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2022 NFL Draft: Grading the First-Round Picks

Jermaine Johnson II, New York Jets, 2022 NFL Draft

The New York Jets traded back into the first round to grab Florida State defensive end Jermaine Johnson, a player some considered a top-10 prospect, at No. 26 after already drafting cornerback Ahmad Gardner (No. 4) and wide receiver Garrett Wilson (No. 10)

All of the picks are in and the first round of the 2022 NFL Draft is officially in the books. There are still hundreds of selections still to go but the oversized value teams get from those first 32 picks mean just a tad bit more given the impact some of the players can have on their franchise.

Which teams did the best when they were on the clock? Which reached for somebody they could have gotten later and lost value? Which whiffed completely and will have fans questioning what the front office is doing? Here's a look at how each team did with their first-round pick and why it will — or won't — work out down the road.

2022 NFL Draft: First-Round Grades

1. Jacksonville Jaguars: Travon Walker, Edge, Georgia

In the end, Trent Baalke won out and traits trumped production in landing the talented pass rusher from the national champs. There's risk in this selection naturally, but the upside is landing a consistent double-digit sack artist who puts fear in opposing offensive coordinators for the next decade. Josh Allen has to be thrilled about finding a running mate if nothing else.

Grade: A-

Related: Edge Rushers in High Demand in the 2022 NFL Draft

2. Detroit Lions: Aidan Hutchinson, Edge, Michigan

Anytime you land the consensus top player in the draft at a position of need, you're sitting pretty after night one. The Lions need to chase around Aaron Rodgers, Justin Fields and a surprisingly mobile Kirk Cousins six times a year and Hutchinson will help ensure they don't have five seconds to throw each snap.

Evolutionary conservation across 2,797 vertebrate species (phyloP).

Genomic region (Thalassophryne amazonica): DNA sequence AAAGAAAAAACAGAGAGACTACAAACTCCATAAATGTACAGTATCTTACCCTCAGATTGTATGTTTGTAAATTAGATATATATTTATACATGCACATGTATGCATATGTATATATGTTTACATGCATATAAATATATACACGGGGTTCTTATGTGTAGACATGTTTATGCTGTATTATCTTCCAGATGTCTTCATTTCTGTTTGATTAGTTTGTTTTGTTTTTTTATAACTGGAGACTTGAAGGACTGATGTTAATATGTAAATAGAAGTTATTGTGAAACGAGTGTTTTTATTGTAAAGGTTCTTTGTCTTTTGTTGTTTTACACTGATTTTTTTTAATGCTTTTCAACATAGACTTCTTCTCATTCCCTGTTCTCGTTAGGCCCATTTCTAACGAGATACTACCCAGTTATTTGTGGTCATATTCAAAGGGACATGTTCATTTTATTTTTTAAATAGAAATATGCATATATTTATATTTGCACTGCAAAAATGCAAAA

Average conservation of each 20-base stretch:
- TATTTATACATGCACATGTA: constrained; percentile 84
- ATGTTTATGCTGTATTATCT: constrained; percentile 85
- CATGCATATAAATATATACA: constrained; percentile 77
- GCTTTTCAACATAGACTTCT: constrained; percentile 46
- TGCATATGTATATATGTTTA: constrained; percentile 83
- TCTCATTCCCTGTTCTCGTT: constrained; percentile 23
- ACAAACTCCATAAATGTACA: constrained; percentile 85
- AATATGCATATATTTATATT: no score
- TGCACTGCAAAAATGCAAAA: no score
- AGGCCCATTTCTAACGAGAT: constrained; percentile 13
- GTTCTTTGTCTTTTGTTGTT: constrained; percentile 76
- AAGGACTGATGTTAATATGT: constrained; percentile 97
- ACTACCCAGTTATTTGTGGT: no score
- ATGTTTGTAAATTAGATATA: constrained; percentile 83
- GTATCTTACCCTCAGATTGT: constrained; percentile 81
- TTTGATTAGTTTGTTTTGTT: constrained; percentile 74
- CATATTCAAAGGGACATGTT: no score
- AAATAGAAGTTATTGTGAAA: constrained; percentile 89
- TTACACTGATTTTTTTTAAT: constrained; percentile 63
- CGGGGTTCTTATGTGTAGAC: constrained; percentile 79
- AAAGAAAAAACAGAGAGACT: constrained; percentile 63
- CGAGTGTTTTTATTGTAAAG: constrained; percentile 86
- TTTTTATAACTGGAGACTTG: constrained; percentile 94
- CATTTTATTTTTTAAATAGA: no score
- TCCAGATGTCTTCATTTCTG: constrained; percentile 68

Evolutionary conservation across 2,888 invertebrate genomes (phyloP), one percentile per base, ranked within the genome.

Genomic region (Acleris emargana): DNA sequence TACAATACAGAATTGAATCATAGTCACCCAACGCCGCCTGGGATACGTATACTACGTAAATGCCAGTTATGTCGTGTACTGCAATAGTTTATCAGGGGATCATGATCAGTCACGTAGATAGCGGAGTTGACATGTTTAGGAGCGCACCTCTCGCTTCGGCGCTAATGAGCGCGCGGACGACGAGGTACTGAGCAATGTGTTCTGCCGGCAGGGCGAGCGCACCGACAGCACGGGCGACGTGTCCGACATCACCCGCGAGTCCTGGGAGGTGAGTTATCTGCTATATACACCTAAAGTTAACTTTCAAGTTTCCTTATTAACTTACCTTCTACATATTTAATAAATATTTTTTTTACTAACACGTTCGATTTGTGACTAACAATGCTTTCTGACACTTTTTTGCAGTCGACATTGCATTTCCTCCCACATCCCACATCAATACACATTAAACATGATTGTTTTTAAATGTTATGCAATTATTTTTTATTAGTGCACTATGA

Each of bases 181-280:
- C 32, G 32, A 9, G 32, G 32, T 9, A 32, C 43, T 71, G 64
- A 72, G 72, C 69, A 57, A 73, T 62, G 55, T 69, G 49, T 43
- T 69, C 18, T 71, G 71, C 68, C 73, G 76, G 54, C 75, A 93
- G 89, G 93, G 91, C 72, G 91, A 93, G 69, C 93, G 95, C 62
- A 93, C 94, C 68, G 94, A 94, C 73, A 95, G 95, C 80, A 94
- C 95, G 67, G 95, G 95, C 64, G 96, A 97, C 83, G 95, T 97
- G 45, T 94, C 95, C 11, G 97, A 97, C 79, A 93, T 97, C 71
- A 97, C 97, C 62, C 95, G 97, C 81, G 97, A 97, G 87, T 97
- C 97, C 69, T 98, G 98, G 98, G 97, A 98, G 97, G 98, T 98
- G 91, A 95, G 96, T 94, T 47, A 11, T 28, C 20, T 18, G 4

Grade: A

3. Houston Texans: Derek Stingley Jr., CB, LSU

If healthy, this is a terrific pick because Stingley is the definition of a lockdown corner. But this is the NFL and an NFL with a 17-game schedule, so that's not guaranteed at all. That said, the franchise needs talent in the worst way and hitting on this selection far outweighs the potential bust factor.

Grade: B+

4. New York Jets: Ahmad "Sauce" Gardner, CB, Cincinnati

The kid hasn't had a TD thrown on him in forever and, while that will quickly change in the pros, this is a high-floor player who can step in right away and boost one of the worst secondaries in the league last year. And really, bonus points for the potential back page covers the franchise is bound to pick up with this Big Apple + Sauce combination.

Grade: A

5. New York Giants: Kayvon Thibodeaux, Edge, Oregon

Sure Thibodeaux isn't a prospect for every defense but he does add a ton of versatility for the G-Men in a division that requires you to come up with big stops on third down. The ceiling is as high as the top pick in the draft even if the floor is also a little lower.

Grade: A-

6. Carolina Panthers: Ikem Ekwonu, OL, NC State

Ickey was very much in play to go No. 1 overall and not only does he provide tremendous value as the sixth pick, but also boosts a team that must get additional pieces in place before they turn their attention to fixing the QB position.

Grade: A+

7. New York Giants: Evan Neal, OL, Alabama

A quality option to boost that line for Daniel Jones in his make-or-break season, the transition to playing right tackle should be easier for Neal than just about everybody considering how natural he looked playing there with the Tide. When in doubt, drafting a physical specimen from a program as technically sound as Bama has been up front isn't a bad route to go for a rookie GM/HC combination in their first draft.

Grade: A-

8. Atlanta Falcons: Drake London, WR, USC

The start of the wideout run really served to highlight just how much work Atlanta's roster needs over the course of the next six rounds and coming years. London can team up with Kyle Pitts to form a heck of a jump-ball tandem in the red zone but actually getting into that area of the field could prove more challenging than expected.

Grade: B+

Related: 4 Potential High 2022 NFL Draft Picks That Could End Up As Busts

9. Seattle Seahawks: Charles Cross, OL, Mississippi State